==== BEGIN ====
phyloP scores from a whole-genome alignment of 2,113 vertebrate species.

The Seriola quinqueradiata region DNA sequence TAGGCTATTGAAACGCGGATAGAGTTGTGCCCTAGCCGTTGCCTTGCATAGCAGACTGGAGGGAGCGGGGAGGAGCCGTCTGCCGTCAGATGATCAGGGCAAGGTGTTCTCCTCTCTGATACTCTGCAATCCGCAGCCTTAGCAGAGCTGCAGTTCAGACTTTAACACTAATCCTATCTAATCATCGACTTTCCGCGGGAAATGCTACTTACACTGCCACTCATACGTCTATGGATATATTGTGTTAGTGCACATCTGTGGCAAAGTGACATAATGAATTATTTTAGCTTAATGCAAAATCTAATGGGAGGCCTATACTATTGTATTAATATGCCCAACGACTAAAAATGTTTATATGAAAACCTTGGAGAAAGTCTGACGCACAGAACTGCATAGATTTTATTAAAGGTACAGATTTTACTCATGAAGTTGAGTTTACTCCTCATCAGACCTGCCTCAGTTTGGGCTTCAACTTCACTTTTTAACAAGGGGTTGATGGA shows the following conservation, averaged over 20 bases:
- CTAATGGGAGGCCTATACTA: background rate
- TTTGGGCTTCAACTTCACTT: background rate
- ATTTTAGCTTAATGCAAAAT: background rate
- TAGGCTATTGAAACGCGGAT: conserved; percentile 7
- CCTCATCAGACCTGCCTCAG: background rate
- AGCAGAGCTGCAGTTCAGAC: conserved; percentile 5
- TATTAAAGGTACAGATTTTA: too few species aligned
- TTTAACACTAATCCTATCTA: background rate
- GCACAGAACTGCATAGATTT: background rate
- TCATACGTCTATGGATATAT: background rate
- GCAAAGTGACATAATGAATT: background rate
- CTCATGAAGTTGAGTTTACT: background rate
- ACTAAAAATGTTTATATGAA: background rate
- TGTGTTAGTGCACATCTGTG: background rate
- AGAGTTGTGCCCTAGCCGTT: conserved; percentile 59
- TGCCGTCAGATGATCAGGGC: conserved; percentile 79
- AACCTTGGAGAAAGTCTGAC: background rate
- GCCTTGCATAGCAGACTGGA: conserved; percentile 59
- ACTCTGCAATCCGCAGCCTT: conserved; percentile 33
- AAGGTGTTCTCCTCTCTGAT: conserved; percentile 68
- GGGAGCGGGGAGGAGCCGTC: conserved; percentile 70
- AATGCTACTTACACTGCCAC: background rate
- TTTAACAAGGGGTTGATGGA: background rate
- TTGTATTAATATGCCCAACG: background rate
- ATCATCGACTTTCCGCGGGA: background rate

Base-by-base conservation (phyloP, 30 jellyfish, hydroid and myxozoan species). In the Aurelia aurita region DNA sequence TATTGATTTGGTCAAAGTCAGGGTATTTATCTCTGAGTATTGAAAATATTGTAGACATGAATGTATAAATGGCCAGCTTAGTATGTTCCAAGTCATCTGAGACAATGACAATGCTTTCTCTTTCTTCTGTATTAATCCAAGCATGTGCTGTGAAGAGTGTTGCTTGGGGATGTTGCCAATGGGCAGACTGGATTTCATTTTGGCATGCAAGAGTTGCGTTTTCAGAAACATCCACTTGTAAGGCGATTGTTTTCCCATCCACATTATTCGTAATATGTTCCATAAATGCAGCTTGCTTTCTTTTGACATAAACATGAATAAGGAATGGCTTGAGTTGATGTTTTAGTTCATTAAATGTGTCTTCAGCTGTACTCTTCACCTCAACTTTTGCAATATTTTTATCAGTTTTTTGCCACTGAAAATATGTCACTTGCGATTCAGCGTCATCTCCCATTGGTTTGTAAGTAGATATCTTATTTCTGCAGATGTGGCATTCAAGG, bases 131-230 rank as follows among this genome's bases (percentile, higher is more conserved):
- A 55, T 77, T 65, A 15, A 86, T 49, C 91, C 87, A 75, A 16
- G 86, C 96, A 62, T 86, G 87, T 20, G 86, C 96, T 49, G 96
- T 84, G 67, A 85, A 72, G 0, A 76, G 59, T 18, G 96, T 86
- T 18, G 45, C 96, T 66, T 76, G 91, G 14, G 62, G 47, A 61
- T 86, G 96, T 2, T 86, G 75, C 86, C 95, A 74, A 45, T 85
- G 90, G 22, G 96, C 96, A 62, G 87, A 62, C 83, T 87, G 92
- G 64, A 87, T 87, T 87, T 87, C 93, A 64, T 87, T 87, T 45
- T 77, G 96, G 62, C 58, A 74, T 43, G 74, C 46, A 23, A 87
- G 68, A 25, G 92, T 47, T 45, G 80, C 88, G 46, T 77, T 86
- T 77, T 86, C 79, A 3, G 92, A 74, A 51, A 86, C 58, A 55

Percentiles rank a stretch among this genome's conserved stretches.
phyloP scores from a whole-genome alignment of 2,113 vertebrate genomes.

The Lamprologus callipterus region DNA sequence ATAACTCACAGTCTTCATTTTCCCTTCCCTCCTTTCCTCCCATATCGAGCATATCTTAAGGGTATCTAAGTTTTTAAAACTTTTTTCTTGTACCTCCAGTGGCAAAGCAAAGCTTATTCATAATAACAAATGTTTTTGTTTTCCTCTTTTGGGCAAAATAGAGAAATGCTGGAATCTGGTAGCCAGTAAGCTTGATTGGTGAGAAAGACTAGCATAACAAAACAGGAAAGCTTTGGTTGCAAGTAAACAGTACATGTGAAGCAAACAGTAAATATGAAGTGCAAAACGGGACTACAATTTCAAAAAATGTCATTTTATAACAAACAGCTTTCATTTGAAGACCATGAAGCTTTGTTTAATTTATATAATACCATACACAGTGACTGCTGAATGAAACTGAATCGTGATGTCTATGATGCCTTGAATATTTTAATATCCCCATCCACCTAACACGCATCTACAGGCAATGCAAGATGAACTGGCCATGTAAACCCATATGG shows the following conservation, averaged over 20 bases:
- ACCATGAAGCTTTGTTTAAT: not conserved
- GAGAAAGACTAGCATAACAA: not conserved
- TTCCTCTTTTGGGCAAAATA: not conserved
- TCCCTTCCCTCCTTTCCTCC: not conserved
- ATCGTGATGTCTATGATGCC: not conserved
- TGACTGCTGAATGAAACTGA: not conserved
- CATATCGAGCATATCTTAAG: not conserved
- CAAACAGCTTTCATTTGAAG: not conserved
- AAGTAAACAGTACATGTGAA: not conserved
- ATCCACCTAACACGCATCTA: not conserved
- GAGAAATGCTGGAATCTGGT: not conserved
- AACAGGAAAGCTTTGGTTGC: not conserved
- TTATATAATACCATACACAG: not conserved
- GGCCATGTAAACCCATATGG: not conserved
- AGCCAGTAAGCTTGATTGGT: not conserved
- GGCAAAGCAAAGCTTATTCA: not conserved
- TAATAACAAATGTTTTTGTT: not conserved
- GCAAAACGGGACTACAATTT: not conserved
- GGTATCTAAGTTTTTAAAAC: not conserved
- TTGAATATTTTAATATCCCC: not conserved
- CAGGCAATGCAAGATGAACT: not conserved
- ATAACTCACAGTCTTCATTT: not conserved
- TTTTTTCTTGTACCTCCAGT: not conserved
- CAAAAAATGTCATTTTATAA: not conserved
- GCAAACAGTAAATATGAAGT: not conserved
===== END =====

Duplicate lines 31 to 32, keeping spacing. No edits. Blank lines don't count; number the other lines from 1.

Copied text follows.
- T 84, G 67, A 85, A 72, G 0, A 76, G 59, T 18, G 96, T 86
- T 18, G 45, C 96, T 66, T 76, G 91, G 14, G 62, G 47, A 61